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Hong Jacqueline Nguyen Gardner v. Chevron Capital Corp.

United States District Court, N.D. California

July 19, 2016

HONG JACQUELINE NGUYEN GARDNER, Plaintiff,
v.
CHEVRON CAPITAL CORPORATION, Defendant.

          ORDER GRANTING MOTION TO DISMISS RE: DKT. NO. 48

          JAMES DONATO UNITED STATES DISTRICT JUDGE

         Plaintiff Gardner has filed a second amended complaint alleging claims under the Comprehensive Environmental Response, Compensation and Liability Act, 42 U.S.C. §§ 9606 et seq. (“CERCLA”), and for declaratory judgment, trespass and nuisance. Dkt. No. 45. This is actually Gardner’s third try at stating a claim. She filed the original complaint as a pro se plaintiff, and the Court dismissed that complaint with leave to amend along with specific suggestions on facts and issues she might want to address in an amended complaint. Dkt. No. 25. Because the case involves a fairly technical federal environmental statute, the Court also urged Gardner to retain an attorney to represent her. Dkt. No. 21.

         Gardner hired a lawyer who filed an amended complaint re-alleging the CERCLA claim and attendant state law claims. Dkt. No. 27. The amended complaint showed little substantive improvement over the original and made no effort to address the issues raised by the Court in the dismissal order, and so the Court again dismissed it with leave to amend. Dkt. No. 40. Gardner’s attorney failed to appear without good cause at the oral argument on the amended complaint, which resulted in an order to show cause and the imposition of sanctions. Dkt. No. 43.

         The second amended complaint under consideration here is basically unchanged from the prior version. For the most part, the amendments consist of moving into the pleadings snippets of text drawn from environmental reports that were attached to the preceding complaint. Compare Dkt. No. 27-1 with Dkt. No. 45.

         Defendant Chevron Capital Corporation (“Chevron”) challenges the complaint on several potentially viable grounds under Federal Rule of Civil Procedure 12(b)(6) but just one is enough to dismiss it. As alleged in the complaint, Gardner’s claims arise out of property in Oakland, California, that had been the site of a gas station up until about 1973. Dkt. No. 45. According to a “Site Investigation Report and Closure Request” prepared in 2014, which is attached to the complaint and incorporated by reference, and so properly considered by the Court in this motion to dismiss, see, e.g., Henderson v. Select Portfolio Servs., Inc., No. 3:15-CV-03028-JD, 2016 WL 1059414, at *1 n.1 (N.D. Cal. Mar. 17, 2016), two underground storage tanks for gasoline were removed in 2007 and petroleum hydrocarbons were discovered in the soil around the tanks. Dkt. No. 45-1 at 2. The site investigation in 2014 was commissioned “to evaluate petroleum hydrocarbons in soil and groundwater” at the property. Id. The investigation found evidence of petroleum hydrocarbons from gasoline and diesel fuel, and fractional petroleum compounds such as benzene, ehtylbenzene and xylenes. Id. at 5. No non-petroleum compounds are identified in the report or in any other attachment to the complaint. Although not at all clear from the complaint, Gardner appears to have bought the property in 2010 allegedly without knowledge of the petroleum contamination. Dkt. No. 45 at 2.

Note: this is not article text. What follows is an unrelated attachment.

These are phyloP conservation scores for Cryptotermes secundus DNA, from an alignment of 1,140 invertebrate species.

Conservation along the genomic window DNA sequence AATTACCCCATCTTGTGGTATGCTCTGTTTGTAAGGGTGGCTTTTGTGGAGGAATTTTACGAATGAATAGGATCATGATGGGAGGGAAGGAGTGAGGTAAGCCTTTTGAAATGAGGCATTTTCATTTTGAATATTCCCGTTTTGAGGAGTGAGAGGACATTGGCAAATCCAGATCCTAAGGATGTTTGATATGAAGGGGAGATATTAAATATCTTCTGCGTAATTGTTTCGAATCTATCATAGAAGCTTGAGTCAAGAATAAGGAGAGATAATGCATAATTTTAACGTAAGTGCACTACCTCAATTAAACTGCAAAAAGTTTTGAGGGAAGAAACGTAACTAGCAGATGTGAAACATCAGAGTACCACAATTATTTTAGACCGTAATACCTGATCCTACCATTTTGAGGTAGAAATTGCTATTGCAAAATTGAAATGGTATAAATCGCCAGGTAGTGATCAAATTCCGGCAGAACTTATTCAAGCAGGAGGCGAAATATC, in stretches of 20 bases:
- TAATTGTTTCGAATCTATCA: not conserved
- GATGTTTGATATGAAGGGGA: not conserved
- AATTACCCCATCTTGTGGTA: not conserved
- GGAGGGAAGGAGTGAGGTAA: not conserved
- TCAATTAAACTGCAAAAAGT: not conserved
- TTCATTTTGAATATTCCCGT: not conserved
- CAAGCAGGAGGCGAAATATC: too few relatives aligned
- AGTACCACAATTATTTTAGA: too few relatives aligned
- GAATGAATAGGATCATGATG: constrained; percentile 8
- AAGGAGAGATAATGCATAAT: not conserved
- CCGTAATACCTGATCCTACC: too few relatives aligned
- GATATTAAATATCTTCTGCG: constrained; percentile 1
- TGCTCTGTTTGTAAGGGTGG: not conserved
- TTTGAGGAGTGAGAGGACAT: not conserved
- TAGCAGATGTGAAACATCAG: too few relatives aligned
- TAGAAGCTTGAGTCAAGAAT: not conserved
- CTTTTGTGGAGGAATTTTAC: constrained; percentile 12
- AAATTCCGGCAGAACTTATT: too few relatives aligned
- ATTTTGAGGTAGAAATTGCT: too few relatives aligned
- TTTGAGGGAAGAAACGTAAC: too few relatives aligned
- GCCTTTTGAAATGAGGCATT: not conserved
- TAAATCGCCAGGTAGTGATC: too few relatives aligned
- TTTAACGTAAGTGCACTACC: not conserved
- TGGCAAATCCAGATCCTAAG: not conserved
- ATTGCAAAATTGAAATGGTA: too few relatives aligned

These allegations mandate dismissal of the complaint. CERCLA expressly excludes “petroleum, including crude oil or any fraction thereof” from the definition of hazardous substances covered by the statute. 42 U.S.C. § 9601(14); see also Southern Pacific Transportation Co. v. Caltrans, 790 F.Supp. 983, 984 (C.D. Cal. 1991). The petroleum exclusion applies to benzene, ehtylbenzene, xylene and other petroleum constituents “even though CERCLA-listed hazardous substances are indigenous in the petroleum or are additives normally added to the petroleum during the refining process.” Southern Pacific, 790 F.Supp. at 984-85; see also Wilshire Westwood Assocs. v. Atlantic Richfield Corp., 881 F.2d 801, 804 (9th Cir. 1989).

         Plaintiffs complaint plausibly alleges only the presence of petroleum products and compounds that fall squarely within CERCLA’s petroleum exclusion. Consequently, it cannot state a CERCLA claim, including a claim for declaratory relief And since the complaint appears to be premised on federal question jurisdiction and makes no allegations of diversity jurisdiction, the Court declines to exercise supplemental jurisdiction over the state law trespass and nuisance claims. See Casillas v. MTC Fin., Inc., No. 15-CV-00085-JD, 2015 WL 2120565, at *3 (N.D. Cal. May 5, 2015).

         The remaining question is whether dismissal should be with prejudice. The Court’s discretion to dismiss with prejudice is “particularly broad” after prior leave to amend has been granted. Salameh v. Tarsadia Hotel,726 F.3d 1124, 1133 (9th Cir. 2013). In this case, Gardner has had three full opportunities to state a plausible CERCLA claim, along with more than typical guidance from the Court on ways to improve the complaint. That is more than enough. The CERCLA claims are consequently dismissed with prejudice. Because the state law claims are dismissed for lack of jurisdiction, they are dismissed without prejudice. See Doe v. Sempervirens Mental Health Facility, No. 14-CV-00816-JD, 2015 WL 4238242, at *5 (N.D. Cal. July 13, 2015) (‚ÄúDismissals for lack of ...


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